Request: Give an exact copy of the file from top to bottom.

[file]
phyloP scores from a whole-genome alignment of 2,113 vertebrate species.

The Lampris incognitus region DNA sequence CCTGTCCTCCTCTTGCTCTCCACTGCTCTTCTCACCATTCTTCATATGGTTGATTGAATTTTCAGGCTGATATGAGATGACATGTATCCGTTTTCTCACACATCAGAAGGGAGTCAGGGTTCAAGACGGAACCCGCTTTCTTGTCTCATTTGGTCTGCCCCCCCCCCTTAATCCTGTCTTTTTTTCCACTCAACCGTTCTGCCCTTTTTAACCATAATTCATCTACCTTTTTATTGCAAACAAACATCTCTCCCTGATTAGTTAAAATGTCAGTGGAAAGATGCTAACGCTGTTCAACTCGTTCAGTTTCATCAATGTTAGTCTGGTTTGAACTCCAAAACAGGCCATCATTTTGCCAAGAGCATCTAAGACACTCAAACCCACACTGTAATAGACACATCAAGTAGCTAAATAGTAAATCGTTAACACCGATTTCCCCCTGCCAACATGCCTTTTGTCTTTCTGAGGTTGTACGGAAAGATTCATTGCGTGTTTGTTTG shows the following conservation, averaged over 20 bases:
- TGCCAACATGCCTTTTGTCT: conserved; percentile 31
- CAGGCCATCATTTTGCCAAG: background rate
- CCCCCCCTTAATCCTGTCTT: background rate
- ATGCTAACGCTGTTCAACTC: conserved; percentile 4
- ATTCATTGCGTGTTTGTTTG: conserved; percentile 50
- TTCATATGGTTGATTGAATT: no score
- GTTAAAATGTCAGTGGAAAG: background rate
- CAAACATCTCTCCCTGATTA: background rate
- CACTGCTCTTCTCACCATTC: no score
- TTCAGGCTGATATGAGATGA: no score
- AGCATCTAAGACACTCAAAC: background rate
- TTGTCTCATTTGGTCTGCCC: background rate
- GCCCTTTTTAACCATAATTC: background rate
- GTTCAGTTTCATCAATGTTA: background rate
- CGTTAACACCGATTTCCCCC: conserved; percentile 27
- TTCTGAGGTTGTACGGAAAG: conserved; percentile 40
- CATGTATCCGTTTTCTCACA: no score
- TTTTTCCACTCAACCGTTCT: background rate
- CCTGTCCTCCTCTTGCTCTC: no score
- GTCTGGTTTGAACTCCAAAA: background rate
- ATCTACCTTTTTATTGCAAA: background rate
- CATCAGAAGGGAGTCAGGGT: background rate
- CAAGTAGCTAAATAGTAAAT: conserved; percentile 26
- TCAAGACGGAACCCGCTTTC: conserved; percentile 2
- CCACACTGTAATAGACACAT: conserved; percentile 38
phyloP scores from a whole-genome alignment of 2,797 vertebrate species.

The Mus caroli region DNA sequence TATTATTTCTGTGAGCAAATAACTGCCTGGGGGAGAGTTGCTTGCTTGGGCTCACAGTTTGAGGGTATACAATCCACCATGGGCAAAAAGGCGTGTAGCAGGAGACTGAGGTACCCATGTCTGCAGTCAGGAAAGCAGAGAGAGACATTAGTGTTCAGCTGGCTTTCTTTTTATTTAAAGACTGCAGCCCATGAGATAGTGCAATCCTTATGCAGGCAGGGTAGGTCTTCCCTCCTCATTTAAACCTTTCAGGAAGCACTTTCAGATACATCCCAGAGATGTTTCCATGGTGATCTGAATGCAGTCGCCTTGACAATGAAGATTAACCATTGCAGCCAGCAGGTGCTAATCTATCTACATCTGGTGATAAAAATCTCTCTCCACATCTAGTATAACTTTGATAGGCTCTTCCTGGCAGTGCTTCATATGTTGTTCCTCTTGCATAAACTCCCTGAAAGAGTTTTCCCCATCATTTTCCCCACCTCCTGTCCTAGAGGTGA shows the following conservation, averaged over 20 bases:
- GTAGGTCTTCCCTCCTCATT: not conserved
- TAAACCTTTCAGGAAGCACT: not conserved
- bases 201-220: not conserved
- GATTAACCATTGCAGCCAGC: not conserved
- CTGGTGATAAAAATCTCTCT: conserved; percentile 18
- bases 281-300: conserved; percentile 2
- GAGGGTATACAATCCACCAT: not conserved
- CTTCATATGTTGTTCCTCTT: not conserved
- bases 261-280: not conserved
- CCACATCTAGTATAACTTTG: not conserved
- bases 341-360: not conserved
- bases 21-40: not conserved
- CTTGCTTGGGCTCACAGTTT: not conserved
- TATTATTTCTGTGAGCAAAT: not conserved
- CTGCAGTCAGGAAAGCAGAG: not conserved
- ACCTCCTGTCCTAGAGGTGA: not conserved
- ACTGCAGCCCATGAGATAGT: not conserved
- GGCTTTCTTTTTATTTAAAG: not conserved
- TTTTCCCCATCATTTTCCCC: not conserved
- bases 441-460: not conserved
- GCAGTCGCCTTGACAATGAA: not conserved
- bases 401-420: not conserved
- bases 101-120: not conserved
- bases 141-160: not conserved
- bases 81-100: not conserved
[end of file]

phyloP scores from a whole-genome alignment of 2,113 vertebrate species.

The Lampris incognitus region DNA sequence CCTGTCCTCCTCTTGCTCTCCACTGCTCTTCTCACCATTCTTCATATGGTTGATTGAATTTTCAGGCTGATATGAGATGACATGTATCCGTTTTCTCACACATCAGAAGGGAGTCAGGGTTCAAGACGGAACCCGCTTTCTTGTCTCATTTGGTCTGCCCCCCCCCCTTAATCCTGTCTTTTTTTCCACTCAACCGTTCTGCCCTTTTTAACCATAATTCATCTACCTTTTTATTGCAAACAAACATCTCTCCCTGATTAGTTAAAATGTCAGTGGAAAGATGCTAACGCTGTTCAACTCGTTCAGTTTCATCAATGTTAGTCTGGTTTGAACTCCAAAACAGGCCATCATTTTGCCAAGAGCATCTAAGACACTCAAACCCACACTGTAATAGACACATCAAGTAGCTAAATAGTAAATCGTTAACACCGATTTCCCCCTGCCAACATGCCTTTTGTCTTTCTGAGGTTGTACGGAAAGATTCATTGCGTGTTTGTTTG shows the following conservation, averaged over 20 bases:
- TGCCAACATGCCTTTTGTCT: conserved; percentile 31
- CAGGCCATCATTTTGCCAAG: background rate
- CCCCCCCTTAATCCTGTCTT: background rate
- ATGCTAACGCTGTTCAACTC: conserved; percentile 4
- ATTCATTGCGTGTTTGTTTG: conserved; percentile 50
- TTCATATGGTTGATTGAATT: no score
- GTTAAAATGTCAGTGGAAAG: background rate
- CAAACATCTCTCCCTGATTA: background rate
- CACTGCTCTTCTCACCATTC: no score
- TTCAGGCTGATATGAGATGA: no score
- AGCATCTAAGACACTCAAAC: background rate
- TTGTCTCATTTGGTCTGCCC: background rate
- GCCCTTTTTAACCATAATTC: background rate
- GTTCAGTTTCATCAATGTTA: background rate
- CGTTAACACCGATTTCCCCC: conserved; percentile 27
- TTCTGAGGTTGTACGGAAAG: conserved; percentile 40
- CATGTATCCGTTTTCTCACA: no score
- TTTTTCCACTCAACCGTTCT: background rate
- CCTGTCCTCCTCTTGCTCTC: no score
- GTCTGGTTTGAACTCCAAAA: background rate
- ATCTACCTTTTTATTGCAAA: background rate
- CATCAGAAGGGAGTCAGGGT: background rate
- CAAGTAGCTAAATAGTAAAT: conserved; percentile 26
- TCAAGACGGAACCCGCTTTC: conserved; percentile 2
- CCACACTGTAATAGACACAT: conserved; percentile 38
phyloP scores from a whole-genome alignment of 2,797 vertebrate species.

The Mus caroli region DNA sequence TATTATTTCTGTGAGCAAATAACTGCCTGGGGGAGAGTTGCTTGCTTGGGCTCACAGTTTGAGGGTATACAATCCACCATGGGCAAAAAGGCGTGTAGCAGGAGACTGAGGTACCCATGTCTGCAGTCAGGAAAGCAGAGAGAGACATTAGTGTTCAGCTGGCTTTCTTTTTATTTAAAGACTGCAGCCCATGAGATAGTGCAATCCTTATGCAGGCAGGGTAGGTCTTCCCTCCTCATTTAAACCTTTCAGGAAGCACTTTCAGATACATCCCAGAGATGTTTCCATGGTGATCTGAATGCAGTCGCCTTGACAATGAAGATTAACCATTGCAGCCAGCAGGTGCTAATCTATCTACATCTGGTGATAAAAATCTCTCTCCACATCTAGTATAACTTTGATAGGCTCTTCCTGGCAGTGCTTCATATGTTGTTCCTCTTGCATAAACTCCCTGAAAGAGTTTTCCCCATCATTTTCCCCACCTCCTGTCCTAGAGGTGA shows the following conservation, averaged over 20 bases:
- GTAGGTCTTCCCTCCTCATT: not conserved
- TAAACCTTTCAGGAAGCACT: not conserved
- bases 201-220: not conserved
- GATTAACCATTGCAGCCAGC: not conserved
- CTGGTGATAAAAATCTCTCT: conserved; percentile 18
- bases 281-300: conserved; percentile 2
- GAGGGTATACAATCCACCAT: not conserved
- CTTCATATGTTGTTCCTCTT: not conserved
- bases 261-280: not conserved
- CCACATCTAGTATAACTTTG: not conserved
- bases 341-360: not conserved
- bases 21-40: not conserved
- CTTGCTTGGGCTCACAGTTT: not conserved
- TATTATTTCTGTGAGCAAAT: not conserved
- CTGCAGTCAGGAAAGCAGAG: not conserved
- ACCTCCTGTCCTAGAGGTGA: not conserved
- ACTGCAGCCCATGAGATAGT: not conserved
- GGCTTTCTTTTTATTTAAAG: not conserved
- TTTTCCCCATCATTTTCCCC: not conserved
- bases 441-460: not conserved
- GCAGTCGCCTTGACAATGAA: not conserved
- bases 401-420: not conserved
- bases 101-120: not conserved
- bases 141-160: not conserved
- bases 81-100: not conserved